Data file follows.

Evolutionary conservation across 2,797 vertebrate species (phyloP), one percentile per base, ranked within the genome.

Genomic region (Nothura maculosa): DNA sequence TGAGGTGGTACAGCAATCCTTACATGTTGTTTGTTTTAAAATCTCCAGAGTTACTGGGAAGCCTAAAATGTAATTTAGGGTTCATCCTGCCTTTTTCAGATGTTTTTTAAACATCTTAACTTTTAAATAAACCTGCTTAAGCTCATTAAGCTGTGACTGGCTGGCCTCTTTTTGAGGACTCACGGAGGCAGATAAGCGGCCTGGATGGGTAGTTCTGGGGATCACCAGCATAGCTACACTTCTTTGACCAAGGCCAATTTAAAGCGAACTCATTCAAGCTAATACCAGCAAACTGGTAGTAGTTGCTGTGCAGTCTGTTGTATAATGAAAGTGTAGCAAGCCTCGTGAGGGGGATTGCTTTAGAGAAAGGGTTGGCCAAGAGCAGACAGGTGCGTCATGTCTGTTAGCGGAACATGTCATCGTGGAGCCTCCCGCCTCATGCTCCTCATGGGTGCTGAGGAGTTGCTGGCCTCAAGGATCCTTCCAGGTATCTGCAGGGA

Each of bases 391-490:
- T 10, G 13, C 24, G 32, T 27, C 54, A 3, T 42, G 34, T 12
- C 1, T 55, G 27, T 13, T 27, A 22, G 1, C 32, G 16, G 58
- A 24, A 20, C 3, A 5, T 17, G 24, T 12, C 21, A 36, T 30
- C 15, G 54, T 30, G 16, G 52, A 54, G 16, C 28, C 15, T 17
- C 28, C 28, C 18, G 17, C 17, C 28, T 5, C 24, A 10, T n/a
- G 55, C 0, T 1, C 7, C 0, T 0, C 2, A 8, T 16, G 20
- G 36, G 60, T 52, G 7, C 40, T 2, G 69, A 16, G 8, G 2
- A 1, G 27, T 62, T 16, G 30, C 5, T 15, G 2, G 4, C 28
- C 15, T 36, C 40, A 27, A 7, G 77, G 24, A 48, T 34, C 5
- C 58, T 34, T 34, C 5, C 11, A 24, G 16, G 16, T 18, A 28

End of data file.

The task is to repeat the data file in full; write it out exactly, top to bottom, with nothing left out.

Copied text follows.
Evolutionary conservation across 2,797 vertebrate species (phyloP), one percentile per base, ranked within the genome.

Genomic region (Nothura maculosa): DNA sequence TGAGGTGGTACAGCAATCCTTACATGTTGTTTGTTTTAAAATCTCCAGAGTTACTGGGAAGCCTAAAATGTAATTTAGGGTTCATCCTGCCTTTTTCAGATGTTTTTTAAACATCTTAACTTTTAAATAAACCTGCTTAAGCTCATTAAGCTGTGACTGGCTGGCCTCTTTTTGAGGACTCACGGAGGCAGATAAGCGGCCTGGATGGGTAGTTCTGGGGATCACCAGCATAGCTACACTTCTTTGACCAAGGCCAATTTAAAGCGAACTCATTCAAGCTAATACCAGCAAACTGGTAGTAGTTGCTGTGCAGTCTGTTGTATAATGAAAGTGTAGCAAGCCTCGTGAGGGGGATTGCTTTAGAGAAAGGGTTGGCCAAGAGCAGACAGGTGCGTCATGTCTGTTAGCGGAACATGTCATCGTGGAGCCTCCCGCCTCATGCTCCTCATGGGTGCTGAGGAGTTGCTGGCCTCAAGGATCCTTCCAGGTATCTGCAGGGA

Each of bases 391-490:
- T 10, G 13, C 24, G 32, T 27, C 54, A 3, T 42, G 34, T 12
- C 1, T 55, G 27, T 13, T 27, A 22, G 1, C 32, G 16, G 58
- A 24, A 20, C 3, A 5, T 17, G 24, T 12, C 21, A 36, T 30
- C 15, G 54, T 30, G 16, G 52, A 54, G 16, C 28, C 15, T 17
- C 28, C 28, C 18, G 17, C 17, C 28, T 5, C 24, A 10, T n/a
- G 55, C 0, T 1, C 7, C 0, T 0, C 2, A 8, T 16, G 20
- G 36, G 60, T 52, G 7, C 40, T 2, G 69, A 16, G 8, G 2
- A 1, G 27, T 62, T 16, G 30, C 5, T 15, G 2, G 4, C 28
- C 15, T 36, C 40, A 27, A 7, G 77, G 24, A 48, T 34, C 5
- C 58, T 34, T 34, C 5, C 11, A 24, G 16, G 16, T 18, A 28